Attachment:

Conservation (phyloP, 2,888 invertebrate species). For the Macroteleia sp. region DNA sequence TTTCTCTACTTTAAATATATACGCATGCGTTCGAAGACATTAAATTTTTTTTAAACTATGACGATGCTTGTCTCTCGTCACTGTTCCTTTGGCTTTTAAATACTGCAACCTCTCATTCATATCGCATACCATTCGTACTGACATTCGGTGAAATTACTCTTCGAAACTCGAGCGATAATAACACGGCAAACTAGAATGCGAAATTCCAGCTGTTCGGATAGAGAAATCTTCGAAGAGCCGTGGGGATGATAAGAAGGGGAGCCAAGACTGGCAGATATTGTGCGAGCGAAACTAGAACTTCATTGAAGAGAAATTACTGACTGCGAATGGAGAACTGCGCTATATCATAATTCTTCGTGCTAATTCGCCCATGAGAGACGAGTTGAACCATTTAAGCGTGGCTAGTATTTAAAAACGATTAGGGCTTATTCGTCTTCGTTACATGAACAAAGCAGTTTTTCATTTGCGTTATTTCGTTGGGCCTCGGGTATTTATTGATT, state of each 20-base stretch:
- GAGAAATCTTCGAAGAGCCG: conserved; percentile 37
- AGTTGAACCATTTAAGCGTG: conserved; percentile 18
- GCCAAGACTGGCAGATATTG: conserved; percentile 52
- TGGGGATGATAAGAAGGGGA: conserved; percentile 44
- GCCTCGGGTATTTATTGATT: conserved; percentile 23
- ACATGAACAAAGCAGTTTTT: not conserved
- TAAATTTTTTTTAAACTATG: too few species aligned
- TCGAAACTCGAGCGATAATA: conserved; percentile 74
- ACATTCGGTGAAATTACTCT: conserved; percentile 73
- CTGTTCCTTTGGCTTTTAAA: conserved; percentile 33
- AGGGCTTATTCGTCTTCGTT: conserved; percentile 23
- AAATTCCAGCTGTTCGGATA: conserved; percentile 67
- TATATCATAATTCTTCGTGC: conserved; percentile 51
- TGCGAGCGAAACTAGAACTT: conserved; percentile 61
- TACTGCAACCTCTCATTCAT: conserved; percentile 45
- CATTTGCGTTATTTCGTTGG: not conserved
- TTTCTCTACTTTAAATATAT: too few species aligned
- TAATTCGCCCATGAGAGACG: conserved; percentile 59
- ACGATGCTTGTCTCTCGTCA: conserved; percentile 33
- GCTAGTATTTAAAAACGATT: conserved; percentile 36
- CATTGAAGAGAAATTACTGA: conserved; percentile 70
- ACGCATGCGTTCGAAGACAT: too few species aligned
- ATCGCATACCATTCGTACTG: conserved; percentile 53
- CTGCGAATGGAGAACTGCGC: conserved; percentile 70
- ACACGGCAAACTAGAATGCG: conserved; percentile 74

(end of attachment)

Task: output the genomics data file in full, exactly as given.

Conservation (phyloP, 2,888 invertebrate species). For the Macroteleia sp. region DNA sequence TTTCTCTACTTTAAATATATACGCATGCGTTCGAAGACATTAAATTTTTTTTAAACTATGACGATGCTTGTCTCTCGTCACTGTTCCTTTGGCTTTTAAATACTGCAACCTCTCATTCATATCGCATACCATTCGTACTGACATTCGGTGAAATTACTCTTCGAAACTCGAGCGATAATAACACGGCAAACTAGAATGCGAAATTCCAGCTGTTCGGATAGAGAAATCTTCGAAGAGCCGTGGGGATGATAAGAAGGGGAGCCAAGACTGGCAGATATTGTGCGAGCGAAACTAGAACTTCATTGAAGAGAAATTACTGACTGCGAATGGAGAACTGCGCTATATCATAATTCTTCGTGCTAATTCGCCCATGAGAGACGAGTTGAACCATTTAAGCGTGGCTAGTATTTAAAAACGATTAGGGCTTATTCGTCTTCGTTACATGAACAAAGCAGTTTTTCATTTGCGTTATTTCGTTGGGCCTCGGGTATTTATTGATT, state of each 20-base stretch:
- GAGAAATCTTCGAAGAGCCG: conserved; percentile 37
- AGTTGAACCATTTAAGCGTG: conserved; percentile 18
- GCCAAGACTGGCAGATATTG: conserved; percentile 52
- TGGGGATGATAAGAAGGGGA: conserved; percentile 44
- GCCTCGGGTATTTATTGATT: conserved; percentile 23
- ACATGAACAAAGCAGTTTTT: not conserved
- TAAATTTTTTTTAAACTATG: too few species aligned
- TCGAAACTCGAGCGATAATA: conserved; percentile 74
- ACATTCGGTGAAATTACTCT: conserved; percentile 73
- CTGTTCCTTTGGCTTTTAAA: conserved; percentile 33
- AGGGCTTATTCGTCTTCGTT: conserved; percentile 23
- AAATTCCAGCTGTTCGGATA: conserved; percentile 67
- TATATCATAATTCTTCGTGC: conserved; percentile 51
- TGCGAGCGAAACTAGAACTT: conserved; percentile 61
- TACTGCAACCTCTCATTCAT: conserved; percentile 45
- CATTTGCGTTATTTCGTTGG: not conserved
- TTTCTCTACTTTAAATATAT: too few species aligned
- TAATTCGCCCATGAGAGACG: conserved; percentile 59
- ACGATGCTTGTCTCTCGTCA: conserved; percentile 33
- GCTAGTATTTAAAAACGATT: conserved; percentile 36
- CATTGAAGAGAAATTACTGA: conserved; percentile 70
- ACGCATGCGTTCGAAGACAT: too few species aligned
- ATCGCATACCATTCGTACTG: conserved; percentile 53
- CTGCGAATGGAGAACTGCGC: conserved; percentile 70
- ACACGGCAAACTAGAATGCG: conserved; percentile 74